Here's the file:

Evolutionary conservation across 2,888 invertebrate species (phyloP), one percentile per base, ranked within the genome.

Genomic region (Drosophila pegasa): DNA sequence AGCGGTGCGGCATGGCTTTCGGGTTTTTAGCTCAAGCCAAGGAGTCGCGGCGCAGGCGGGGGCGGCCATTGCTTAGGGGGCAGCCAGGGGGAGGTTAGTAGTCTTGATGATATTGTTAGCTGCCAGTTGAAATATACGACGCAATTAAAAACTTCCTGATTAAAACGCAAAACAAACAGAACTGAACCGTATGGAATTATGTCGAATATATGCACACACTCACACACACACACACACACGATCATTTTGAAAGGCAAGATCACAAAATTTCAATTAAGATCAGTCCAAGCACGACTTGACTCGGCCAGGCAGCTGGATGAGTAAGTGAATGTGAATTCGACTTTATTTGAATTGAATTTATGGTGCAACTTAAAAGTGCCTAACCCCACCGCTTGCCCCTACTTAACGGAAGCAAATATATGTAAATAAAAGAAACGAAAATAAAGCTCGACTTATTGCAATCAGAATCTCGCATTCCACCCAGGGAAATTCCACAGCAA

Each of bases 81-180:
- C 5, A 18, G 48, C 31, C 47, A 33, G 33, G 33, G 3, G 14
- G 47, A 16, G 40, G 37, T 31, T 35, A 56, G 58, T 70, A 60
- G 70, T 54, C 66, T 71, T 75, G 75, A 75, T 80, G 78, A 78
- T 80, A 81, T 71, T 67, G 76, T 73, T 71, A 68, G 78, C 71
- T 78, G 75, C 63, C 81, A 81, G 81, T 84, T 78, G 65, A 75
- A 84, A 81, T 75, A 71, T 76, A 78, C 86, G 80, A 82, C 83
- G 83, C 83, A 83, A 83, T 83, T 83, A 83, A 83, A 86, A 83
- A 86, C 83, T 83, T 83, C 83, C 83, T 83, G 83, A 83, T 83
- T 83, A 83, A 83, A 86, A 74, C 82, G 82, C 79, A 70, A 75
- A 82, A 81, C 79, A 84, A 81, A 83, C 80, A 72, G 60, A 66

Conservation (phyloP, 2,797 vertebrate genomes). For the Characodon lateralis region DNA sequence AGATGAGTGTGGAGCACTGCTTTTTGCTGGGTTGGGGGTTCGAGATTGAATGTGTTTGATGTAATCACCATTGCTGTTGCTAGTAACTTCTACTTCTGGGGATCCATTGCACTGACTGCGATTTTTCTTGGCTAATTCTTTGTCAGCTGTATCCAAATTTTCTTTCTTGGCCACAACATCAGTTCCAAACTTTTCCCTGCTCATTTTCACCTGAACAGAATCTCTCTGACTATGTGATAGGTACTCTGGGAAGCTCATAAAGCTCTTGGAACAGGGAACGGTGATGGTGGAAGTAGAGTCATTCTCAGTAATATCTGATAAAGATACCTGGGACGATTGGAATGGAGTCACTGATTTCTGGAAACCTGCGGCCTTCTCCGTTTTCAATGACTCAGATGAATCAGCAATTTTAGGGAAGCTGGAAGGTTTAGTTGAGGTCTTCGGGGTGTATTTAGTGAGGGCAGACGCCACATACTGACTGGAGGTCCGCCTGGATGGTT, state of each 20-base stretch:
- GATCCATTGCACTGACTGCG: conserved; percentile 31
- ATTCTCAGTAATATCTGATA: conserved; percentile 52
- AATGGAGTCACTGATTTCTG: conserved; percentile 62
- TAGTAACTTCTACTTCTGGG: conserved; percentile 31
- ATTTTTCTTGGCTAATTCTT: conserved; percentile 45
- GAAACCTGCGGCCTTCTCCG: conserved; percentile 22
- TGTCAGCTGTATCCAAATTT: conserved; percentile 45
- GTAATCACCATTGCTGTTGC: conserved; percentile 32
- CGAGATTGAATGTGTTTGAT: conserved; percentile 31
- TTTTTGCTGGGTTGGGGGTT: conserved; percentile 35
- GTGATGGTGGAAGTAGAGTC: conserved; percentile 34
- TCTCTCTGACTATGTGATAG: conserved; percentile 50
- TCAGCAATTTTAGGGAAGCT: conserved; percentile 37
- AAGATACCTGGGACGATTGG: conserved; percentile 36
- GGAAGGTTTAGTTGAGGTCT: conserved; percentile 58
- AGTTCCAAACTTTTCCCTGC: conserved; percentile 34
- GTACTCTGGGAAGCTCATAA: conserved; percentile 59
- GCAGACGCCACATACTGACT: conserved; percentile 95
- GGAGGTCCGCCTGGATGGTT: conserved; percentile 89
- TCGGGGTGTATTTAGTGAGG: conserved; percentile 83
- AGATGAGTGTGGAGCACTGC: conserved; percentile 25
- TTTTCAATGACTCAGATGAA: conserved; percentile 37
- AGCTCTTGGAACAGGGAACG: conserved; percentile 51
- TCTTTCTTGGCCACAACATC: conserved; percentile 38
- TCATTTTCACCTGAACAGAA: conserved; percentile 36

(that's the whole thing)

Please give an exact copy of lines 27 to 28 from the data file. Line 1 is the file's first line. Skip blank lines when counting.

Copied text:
- TCAGCAATTTTAGGGAAGCT: conserved; percentile 37
- AAGATACCTGGGACGATTGG: conserved; percentile 36